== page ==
But Apple can be expected to pull out all the stops to retain its comfortable lead over its younger rival. Earlier this month, it dragged Taiwanese phone maker HTC to court, alleging that its Android phones infringe nearly 20 of its patents. It wants a ban on the import of all such HTC handsets that infringe the iPhone-related patents.
Although HTC is yet to officially respond in court, the phone maker from the Far East has finally broken its silence over the lawsuit. It should not surprise anyone that HTC disagrees with Apple's claims and remains unfazed. It has vowed to “fully defend” itself.
“HTC strongly advocates intellectual property protection and will continue to respect other innovators and their technologies as we have always done, but we will continue to embrace competition through our own innovation as a healthy way for consumers to get the best mobile experience possible,” said Peter Chou, chief executive officer, HTC Corporation.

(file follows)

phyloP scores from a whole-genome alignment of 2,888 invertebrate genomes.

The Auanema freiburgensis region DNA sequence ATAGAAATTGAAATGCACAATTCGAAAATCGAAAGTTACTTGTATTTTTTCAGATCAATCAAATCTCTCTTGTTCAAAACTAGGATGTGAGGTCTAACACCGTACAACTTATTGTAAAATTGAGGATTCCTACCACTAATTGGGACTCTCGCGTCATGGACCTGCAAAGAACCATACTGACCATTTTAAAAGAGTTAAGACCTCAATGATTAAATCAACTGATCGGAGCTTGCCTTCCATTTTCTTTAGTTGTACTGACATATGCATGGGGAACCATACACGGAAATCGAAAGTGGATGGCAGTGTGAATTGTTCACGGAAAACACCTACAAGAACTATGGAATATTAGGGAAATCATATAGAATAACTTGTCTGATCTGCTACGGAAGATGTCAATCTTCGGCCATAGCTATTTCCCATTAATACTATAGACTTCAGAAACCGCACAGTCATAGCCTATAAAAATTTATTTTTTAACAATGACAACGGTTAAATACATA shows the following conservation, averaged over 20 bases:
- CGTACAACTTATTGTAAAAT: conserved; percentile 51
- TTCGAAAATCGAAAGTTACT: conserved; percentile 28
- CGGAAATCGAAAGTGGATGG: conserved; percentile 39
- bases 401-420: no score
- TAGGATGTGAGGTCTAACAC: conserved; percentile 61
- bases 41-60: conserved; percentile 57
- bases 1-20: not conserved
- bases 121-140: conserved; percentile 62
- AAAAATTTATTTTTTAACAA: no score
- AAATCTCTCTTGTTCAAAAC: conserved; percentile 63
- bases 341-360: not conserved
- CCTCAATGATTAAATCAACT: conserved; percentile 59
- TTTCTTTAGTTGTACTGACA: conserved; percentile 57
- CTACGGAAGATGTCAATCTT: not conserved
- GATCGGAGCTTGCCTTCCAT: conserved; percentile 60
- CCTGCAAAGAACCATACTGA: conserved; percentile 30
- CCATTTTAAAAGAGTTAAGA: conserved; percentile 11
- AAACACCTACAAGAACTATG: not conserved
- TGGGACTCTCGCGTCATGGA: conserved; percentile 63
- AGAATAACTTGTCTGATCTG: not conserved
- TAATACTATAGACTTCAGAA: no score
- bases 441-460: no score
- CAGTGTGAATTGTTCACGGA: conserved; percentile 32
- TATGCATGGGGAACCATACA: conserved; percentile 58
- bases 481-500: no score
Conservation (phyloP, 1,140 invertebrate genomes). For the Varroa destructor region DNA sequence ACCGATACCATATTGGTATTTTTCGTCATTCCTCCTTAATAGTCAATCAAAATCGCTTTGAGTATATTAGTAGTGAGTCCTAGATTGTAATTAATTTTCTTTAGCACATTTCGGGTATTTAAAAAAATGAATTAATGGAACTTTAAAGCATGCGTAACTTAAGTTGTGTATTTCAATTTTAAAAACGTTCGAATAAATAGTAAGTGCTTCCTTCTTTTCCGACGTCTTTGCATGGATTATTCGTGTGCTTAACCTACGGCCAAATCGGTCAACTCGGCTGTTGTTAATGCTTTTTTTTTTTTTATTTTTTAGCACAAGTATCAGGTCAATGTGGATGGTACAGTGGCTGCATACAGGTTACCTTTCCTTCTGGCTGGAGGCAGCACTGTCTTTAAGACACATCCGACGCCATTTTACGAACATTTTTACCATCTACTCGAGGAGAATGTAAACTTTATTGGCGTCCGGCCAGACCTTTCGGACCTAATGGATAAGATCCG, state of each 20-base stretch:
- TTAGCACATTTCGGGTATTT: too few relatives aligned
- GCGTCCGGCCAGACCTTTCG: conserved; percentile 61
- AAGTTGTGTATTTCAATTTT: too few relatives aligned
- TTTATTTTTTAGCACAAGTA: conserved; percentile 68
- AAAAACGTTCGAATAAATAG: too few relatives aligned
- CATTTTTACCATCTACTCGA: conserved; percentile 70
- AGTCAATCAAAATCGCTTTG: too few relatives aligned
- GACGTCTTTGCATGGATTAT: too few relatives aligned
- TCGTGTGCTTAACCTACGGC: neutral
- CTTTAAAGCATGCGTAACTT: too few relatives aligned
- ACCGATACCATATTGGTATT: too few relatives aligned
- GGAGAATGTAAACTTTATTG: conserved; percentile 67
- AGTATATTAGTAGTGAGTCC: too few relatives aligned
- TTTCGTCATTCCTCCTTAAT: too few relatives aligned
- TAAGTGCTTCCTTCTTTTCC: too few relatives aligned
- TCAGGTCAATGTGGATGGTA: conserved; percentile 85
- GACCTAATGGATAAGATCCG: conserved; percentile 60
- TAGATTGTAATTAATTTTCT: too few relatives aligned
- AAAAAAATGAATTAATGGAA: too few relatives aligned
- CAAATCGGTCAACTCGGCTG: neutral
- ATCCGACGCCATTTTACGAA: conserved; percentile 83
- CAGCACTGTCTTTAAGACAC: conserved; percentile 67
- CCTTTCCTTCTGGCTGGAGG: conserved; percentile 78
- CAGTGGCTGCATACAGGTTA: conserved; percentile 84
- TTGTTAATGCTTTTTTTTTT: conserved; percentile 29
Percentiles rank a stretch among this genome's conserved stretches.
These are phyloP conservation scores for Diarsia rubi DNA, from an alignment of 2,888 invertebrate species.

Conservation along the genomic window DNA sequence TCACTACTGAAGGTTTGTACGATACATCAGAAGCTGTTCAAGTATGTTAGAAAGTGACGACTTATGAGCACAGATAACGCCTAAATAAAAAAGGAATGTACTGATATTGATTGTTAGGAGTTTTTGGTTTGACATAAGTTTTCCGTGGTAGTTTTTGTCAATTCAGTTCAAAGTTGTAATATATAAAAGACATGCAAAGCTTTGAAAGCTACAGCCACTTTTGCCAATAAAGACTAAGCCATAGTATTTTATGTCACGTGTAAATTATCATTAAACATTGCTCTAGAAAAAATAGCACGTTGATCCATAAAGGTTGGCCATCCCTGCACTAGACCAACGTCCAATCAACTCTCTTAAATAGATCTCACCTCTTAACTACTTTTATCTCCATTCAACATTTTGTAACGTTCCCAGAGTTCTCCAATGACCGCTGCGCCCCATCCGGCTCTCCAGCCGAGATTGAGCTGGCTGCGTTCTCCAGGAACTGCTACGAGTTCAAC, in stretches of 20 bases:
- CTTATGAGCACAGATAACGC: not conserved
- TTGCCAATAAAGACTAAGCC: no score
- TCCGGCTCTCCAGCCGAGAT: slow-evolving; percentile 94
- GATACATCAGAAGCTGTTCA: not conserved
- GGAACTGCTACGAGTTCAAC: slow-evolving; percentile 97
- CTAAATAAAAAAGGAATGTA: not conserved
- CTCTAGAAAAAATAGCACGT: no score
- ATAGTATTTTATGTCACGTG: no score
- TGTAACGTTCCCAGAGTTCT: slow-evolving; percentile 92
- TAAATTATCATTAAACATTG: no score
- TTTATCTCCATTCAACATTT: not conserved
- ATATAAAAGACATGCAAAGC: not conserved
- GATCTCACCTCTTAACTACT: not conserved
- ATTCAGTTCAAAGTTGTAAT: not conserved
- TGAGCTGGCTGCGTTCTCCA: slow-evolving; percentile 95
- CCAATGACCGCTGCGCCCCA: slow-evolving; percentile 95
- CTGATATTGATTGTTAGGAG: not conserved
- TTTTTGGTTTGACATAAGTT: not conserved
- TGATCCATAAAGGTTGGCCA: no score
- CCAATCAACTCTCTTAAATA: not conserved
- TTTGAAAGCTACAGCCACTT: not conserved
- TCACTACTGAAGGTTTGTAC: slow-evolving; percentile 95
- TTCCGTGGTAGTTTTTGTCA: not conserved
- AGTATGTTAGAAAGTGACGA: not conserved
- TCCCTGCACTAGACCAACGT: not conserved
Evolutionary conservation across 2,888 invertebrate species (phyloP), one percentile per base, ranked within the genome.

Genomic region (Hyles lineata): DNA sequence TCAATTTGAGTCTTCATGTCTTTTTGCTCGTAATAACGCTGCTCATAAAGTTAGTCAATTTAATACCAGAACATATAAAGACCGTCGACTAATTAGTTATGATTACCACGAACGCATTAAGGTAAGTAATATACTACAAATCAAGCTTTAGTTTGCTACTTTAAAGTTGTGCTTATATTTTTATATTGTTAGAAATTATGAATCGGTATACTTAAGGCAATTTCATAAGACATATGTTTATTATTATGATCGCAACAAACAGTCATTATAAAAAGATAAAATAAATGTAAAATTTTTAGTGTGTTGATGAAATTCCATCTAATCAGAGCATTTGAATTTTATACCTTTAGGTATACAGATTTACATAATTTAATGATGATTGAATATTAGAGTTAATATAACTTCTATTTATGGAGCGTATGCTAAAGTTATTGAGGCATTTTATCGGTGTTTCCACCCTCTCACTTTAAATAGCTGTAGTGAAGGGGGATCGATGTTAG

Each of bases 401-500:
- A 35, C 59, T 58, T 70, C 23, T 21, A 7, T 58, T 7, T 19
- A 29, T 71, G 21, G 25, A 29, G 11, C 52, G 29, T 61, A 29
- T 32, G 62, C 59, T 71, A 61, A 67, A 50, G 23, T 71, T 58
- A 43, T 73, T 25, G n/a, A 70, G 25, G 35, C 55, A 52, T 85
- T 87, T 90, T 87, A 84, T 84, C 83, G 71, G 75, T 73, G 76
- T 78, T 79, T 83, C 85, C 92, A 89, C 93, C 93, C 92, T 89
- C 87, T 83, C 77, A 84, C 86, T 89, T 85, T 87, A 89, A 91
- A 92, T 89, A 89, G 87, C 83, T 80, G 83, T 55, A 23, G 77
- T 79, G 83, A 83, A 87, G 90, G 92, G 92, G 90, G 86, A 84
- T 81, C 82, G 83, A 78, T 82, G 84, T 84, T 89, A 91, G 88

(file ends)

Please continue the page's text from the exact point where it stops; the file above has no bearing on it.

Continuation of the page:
The press release appears to be a reminder of HTC's ability to innovate to anyone who doubts it. It quite proudly points out “HTC’s technology firsts” that include the first Windows PDA (1998), first 3G CDMA EVDO smartphone (October 2005), first Google Android smartphone and first 4G WIMAX smartphone (November 2008).